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Cellulose

, Volume 26, Issue 5, pp 3021–3030 | Cite as

Preparation of oxidized celluloses in a TEMPO/NaBr system using different chlorine reagents in water

  • Hiromasa Hondo
  • Tsuguyuki Saito
  • Akira IsogaiEmail author
Original Research
  • 189 Downloads

Abstract

Three chlorine reagents (NaClO solution, solid sodium dichloroisocyanurate (NaDCC), and solid NaClO·5H2O) were used as primary oxidants in the TEMPO/NaBr oxidation of wood cellulose in water. The active chlorine content of NaDCC was stable during storage, while that of NaClO solution decreased by 20% after storage in a tightly closed bottle for 1 year. As NaClO·5H2O has a melting point of ~ 25 °C, solid NaDCC was favored for use in laboratory experiments among the three chlorine reagents. TEMPO-oxidized celluloses prepared from wood cellulose using the three different chlorine reagents (10 mmol/g-cellulose) in water at pH 10 showed no significant differences in weight recovery ratio, carboxylate content, or viscosity-average degree of polymerization (DPv). When TEMPO/NaBr/NaDCC oxidation was applied to wood cellulose in water at pH 9, the weight recovery ratio and DPv of the oxidized cellulose were clearly higher than those prepared with the three chlorine reagents in water at pH 10, and the carboxylate content was 1.6 mmol/g when the amount of NaDCC added was 5 mmol/g-cellulose. Therefore, it was possible to prepare TEMPO-oxidized celluloses with higher weight recovery ratios, higher DPv values, and similar carboxylate contents using NaDCC. Furthermore, adding NaDCC to the wood cellulose slurry in one portion did not increase the reaction mixture pH. These results showed that using NaDCC as primary oxidant in the TEMPO/NaBr oxidation of wood cellulose in water at pH 9 was advantageous compared using all three chlorine reagents in water at pH 10.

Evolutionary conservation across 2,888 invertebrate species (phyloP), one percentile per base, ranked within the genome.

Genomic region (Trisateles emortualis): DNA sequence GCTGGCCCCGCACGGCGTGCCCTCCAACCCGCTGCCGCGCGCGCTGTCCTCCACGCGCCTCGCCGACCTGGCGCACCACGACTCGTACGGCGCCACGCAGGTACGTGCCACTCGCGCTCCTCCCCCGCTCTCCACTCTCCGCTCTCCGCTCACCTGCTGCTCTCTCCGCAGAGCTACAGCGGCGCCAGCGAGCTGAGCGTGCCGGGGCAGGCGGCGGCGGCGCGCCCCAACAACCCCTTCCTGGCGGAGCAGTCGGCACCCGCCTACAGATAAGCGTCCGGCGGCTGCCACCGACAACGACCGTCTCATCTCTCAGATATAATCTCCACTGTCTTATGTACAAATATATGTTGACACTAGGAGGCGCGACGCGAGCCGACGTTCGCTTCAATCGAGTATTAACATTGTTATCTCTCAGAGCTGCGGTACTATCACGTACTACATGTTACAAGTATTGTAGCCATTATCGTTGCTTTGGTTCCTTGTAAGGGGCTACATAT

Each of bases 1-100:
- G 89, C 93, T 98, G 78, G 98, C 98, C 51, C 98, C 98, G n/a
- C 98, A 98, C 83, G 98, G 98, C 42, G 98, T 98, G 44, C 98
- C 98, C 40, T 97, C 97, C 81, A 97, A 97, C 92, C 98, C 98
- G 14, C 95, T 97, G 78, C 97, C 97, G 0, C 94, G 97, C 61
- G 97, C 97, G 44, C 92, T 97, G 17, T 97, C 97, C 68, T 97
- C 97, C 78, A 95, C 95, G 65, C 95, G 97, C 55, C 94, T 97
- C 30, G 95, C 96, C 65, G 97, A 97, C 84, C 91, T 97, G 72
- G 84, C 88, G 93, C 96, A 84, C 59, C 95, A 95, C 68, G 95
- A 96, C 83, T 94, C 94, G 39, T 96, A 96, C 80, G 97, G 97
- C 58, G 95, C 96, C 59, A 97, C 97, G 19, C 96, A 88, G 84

Graphical abstract

Keyword

TEMPO-mediated oxidation Sodium dichloroisocyanurate NaDCC NaClO·5H2Degree of polymerization 

Notes

Acknowledgments

This research was supported by Core Research for Evolutional Science and Technology (CREST, Grant Number JPMJCR13B2) of the Japan Science and Technology Agency (JST). We thank Simon Partridge, Ph.D., from Edanz Group (www.edanzediting.com/ac) for editing a draft of this manuscript.

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Copyright information

© Springer Nature B.V. 2019

Authors and Affiliations

  1. 1.Department of Biomaterial SciencesThe University of TokyoTokyoJapan

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